First Taste July 2009 Week 1

A couple of whites

Two whites

La Vis Storie de Vite Pinot Grigio 2008, Trentino, Italy
£6.99 Waitrose
Clean, almost Mâcon-like edges, good bright apple and melon, PG’s not my fave grape, but this is really rather nice, with weight and yeasty bite to add interest. Not complex, but tasty, and with an almost briney edge to the finish. B

Las Moras Viognier 2008, San Juan, Argentina
£5.99 Sainsbury’s
Rich, creamy smell promises much, but I’m not so keen on the slightly false lime jelly cube edge. It speaks of a hot climate, where someone has had to pick their Viognier before it developed enough of the exotic varietal character, but still had to acidify the wine to try to achieve some balance. C-


Two Chilean GewürztraminersIMG_9654

Carmen Gewürztraminer 2008, Central Valley, Chile
£5.99 Morrisons
I really wish that Chilean organic pioneers Carmen would team up with Hardy’s in Australian to do a wine called Carmen Eileen. No matter, the wines are at worst competent, and at best very good indeed. This is on the light side for Gewürz, with a lively lemon zestiness to the classic lychee and rose petal character. What’s also good is the absence of any of those heavy, bitter characters that can mar some versions of the grape. Not hugely complex, but a really satisfying drink. B(+)

Cono Sur Limited Release Gewürztraminer 2007, Bío-Bío, Chile
£5.99 Majestic, Booths, Sainbury’s Waitrose
This is richer and oilier than the Carmen, but again avoids the extremes of bitterness. There’s a touch of ginger here, and plenty of punchy, peachy fruit cocktail flavour, while the finish balances a touch of sweetness with again a touch of citrus. Not sure which of these I prefer – this is headier, and would overwhelm many foods, while the Carmen is more versatile. But both are really well priced and very tasty. B(+)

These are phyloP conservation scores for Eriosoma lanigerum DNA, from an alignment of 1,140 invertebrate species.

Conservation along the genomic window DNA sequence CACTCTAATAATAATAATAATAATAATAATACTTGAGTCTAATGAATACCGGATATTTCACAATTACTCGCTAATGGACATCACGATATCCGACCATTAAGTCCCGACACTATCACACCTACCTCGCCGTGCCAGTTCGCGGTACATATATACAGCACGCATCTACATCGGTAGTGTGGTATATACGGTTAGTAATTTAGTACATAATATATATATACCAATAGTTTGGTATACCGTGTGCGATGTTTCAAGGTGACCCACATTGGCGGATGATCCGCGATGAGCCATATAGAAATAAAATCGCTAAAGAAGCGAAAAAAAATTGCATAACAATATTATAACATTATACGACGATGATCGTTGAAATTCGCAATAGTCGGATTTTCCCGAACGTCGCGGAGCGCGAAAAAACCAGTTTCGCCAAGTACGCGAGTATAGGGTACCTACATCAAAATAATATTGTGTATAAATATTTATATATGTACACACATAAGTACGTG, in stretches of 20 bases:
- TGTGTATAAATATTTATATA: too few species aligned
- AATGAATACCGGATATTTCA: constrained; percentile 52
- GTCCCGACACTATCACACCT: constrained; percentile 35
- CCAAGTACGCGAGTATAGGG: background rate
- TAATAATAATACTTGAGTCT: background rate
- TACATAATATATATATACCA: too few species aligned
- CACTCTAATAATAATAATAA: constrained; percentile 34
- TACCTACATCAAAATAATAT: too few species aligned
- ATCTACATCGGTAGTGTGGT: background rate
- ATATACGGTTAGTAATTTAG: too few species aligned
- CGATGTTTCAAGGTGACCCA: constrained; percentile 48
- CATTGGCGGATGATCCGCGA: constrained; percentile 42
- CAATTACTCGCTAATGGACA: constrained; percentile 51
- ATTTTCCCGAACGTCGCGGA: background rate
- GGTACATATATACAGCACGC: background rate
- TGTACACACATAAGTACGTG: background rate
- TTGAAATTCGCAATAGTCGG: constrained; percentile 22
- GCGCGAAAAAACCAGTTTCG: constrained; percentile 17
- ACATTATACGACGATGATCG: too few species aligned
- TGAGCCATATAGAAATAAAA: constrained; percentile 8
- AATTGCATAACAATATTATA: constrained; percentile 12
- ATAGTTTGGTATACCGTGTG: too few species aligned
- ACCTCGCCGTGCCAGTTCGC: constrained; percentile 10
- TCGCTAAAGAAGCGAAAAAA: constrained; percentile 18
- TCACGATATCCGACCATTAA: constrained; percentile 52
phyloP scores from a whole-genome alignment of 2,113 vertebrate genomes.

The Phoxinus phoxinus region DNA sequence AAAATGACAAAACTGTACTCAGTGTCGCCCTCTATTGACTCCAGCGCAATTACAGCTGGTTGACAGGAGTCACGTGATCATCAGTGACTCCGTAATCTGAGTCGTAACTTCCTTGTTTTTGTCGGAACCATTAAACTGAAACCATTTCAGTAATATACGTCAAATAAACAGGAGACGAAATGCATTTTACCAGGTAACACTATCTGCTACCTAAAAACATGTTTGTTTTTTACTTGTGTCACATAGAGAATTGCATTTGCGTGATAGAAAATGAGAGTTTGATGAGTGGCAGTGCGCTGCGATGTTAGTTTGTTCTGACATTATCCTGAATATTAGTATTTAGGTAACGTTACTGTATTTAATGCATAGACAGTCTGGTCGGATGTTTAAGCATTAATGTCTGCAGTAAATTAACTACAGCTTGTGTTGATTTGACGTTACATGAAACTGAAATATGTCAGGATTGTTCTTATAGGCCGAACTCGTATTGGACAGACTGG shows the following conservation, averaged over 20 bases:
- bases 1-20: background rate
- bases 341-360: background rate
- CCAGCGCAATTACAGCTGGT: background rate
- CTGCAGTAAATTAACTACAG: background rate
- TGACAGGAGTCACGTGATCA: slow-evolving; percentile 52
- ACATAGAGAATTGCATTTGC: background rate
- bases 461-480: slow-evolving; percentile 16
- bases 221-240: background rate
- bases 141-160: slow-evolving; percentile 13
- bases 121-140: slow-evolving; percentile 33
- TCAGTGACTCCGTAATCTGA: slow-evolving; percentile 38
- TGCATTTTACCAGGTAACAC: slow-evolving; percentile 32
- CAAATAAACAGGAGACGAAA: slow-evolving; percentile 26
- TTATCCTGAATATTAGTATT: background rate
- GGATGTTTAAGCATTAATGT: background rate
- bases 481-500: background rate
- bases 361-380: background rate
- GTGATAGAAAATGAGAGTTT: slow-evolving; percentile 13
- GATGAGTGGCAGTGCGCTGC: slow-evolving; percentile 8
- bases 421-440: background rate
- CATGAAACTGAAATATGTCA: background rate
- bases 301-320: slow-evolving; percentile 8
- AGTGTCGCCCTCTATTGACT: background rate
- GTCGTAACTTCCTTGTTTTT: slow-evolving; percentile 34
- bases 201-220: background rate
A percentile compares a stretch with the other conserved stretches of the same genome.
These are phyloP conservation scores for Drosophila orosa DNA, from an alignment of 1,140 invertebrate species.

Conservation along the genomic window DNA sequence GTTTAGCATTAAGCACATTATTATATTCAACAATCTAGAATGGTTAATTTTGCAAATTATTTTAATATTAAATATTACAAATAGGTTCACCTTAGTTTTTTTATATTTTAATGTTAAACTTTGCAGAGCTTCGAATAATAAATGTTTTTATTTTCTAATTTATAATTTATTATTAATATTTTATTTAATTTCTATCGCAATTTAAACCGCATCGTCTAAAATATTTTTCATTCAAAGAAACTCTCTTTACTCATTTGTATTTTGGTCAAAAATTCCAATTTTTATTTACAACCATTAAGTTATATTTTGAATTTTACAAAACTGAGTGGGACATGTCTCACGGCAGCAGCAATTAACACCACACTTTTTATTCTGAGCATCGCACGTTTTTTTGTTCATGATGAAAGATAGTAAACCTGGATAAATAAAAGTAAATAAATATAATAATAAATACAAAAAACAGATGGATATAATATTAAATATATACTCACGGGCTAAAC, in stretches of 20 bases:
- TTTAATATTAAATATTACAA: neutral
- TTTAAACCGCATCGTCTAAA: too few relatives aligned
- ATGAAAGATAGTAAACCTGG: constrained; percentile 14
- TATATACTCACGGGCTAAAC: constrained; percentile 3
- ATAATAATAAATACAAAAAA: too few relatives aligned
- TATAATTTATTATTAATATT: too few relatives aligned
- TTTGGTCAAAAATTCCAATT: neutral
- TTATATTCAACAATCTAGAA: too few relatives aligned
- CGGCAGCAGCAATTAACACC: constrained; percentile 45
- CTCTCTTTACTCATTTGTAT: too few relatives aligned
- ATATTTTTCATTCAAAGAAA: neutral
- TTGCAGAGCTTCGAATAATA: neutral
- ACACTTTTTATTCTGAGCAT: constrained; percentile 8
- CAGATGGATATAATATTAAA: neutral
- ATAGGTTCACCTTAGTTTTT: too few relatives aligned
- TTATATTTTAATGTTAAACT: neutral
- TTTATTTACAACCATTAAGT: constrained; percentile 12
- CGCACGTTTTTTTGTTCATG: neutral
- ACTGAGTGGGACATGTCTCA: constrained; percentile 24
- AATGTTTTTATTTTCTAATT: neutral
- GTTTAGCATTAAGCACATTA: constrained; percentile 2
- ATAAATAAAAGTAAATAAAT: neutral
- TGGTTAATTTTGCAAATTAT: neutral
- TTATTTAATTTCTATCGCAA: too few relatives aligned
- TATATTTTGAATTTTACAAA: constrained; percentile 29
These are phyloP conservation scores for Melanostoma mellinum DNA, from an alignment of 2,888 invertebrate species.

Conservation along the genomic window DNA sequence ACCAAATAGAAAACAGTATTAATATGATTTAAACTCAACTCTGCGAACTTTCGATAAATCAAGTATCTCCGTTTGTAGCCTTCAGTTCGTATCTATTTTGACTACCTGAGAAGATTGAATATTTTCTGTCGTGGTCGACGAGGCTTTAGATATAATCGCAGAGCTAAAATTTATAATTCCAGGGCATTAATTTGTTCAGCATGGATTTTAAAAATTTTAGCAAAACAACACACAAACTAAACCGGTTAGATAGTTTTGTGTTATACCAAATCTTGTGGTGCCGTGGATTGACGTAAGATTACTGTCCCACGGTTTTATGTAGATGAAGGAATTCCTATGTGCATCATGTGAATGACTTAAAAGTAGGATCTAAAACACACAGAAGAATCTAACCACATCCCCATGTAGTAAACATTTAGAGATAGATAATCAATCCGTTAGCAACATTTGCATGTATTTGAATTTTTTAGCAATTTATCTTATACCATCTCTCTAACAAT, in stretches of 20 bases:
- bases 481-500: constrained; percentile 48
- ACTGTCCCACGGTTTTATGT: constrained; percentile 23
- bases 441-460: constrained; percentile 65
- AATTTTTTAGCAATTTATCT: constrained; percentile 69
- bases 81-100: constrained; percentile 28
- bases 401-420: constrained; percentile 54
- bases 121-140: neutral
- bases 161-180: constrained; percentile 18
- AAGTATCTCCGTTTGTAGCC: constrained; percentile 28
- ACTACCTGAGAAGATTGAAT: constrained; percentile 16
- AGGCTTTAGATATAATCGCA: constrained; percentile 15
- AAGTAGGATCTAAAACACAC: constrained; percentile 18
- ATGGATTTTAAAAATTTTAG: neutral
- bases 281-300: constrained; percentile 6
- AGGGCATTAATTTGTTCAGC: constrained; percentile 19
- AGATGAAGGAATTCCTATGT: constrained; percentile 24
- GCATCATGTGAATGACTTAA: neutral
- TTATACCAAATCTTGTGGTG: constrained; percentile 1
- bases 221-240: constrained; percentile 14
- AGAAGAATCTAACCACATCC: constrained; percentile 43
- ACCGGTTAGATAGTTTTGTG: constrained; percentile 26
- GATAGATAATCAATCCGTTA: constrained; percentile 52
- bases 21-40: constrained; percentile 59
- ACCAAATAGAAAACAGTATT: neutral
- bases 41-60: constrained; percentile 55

The Wine Society Italians – The Good, The Bad and The Ugni

Really good of the Wine Society to include some Trebbiano-based wines in their recent tasting of 28 Italian wines in Manchester, as it means I can use a cheesy headline. First the good, under which heading came the vast majority of the wines. You expect excellence from the likes of Allegrini (Valpolicella 2008, Amarone 2004, La Poja 2004), Vajra (Nebbiolo 2007, Barolo Bricco delle Viole 2004) and Fontodi (Chianti Classico 2006, Flaccianello 2005), and they didn’t disappoint. Less familiar goodies included Araldica’s Gavi La Battistina 2008 (£7.95 S-), with its fleshy pear & peach fruit and bright mineral edges; Capponi’s Villa Calcinaia Chianti Classico 2006 (£11.25 S(+)), which reminded me of strawberry-ish red Burgundy with those ever-so-slightly-abrasive-and ferrous Nebbiolo-style tannins; Contesa Pecorino Colline Pescaresi 2008 (£10.50 B+), firm and minerally with green apple to the fore and a hint of banana in the background; and the Alovini Terra degli Eventi Basilicata Rosso 2008 (£6.50 S-), a charming, black cherry-scented red that was almost impossible to spit out.

Straddling the good/bad boundary was Puglia’s Vallone. The 2001 Graticciaia (£32.00 B(+)) was looking a little jaded, with the fruit losing its freshness and turning to prune and raisin. In contrast, the less ambitious Brindisi Rosso Vigna Flaminio 2006 (£6.75 S(-)) was a ripe, confident youngster, with damson and cherry flavours in abundance and a fine-boned finish. The only wine falling on the bad side was the Brunelli Brunello di Montalcino 2003 (£29.00 ???), where even the best of a succession of faulty bottles showed little beyond oxidation and muddy fruit. Hopefully an aberration, as the 2006 Rosso di Montalcino (£10,95 S-) was significantly better.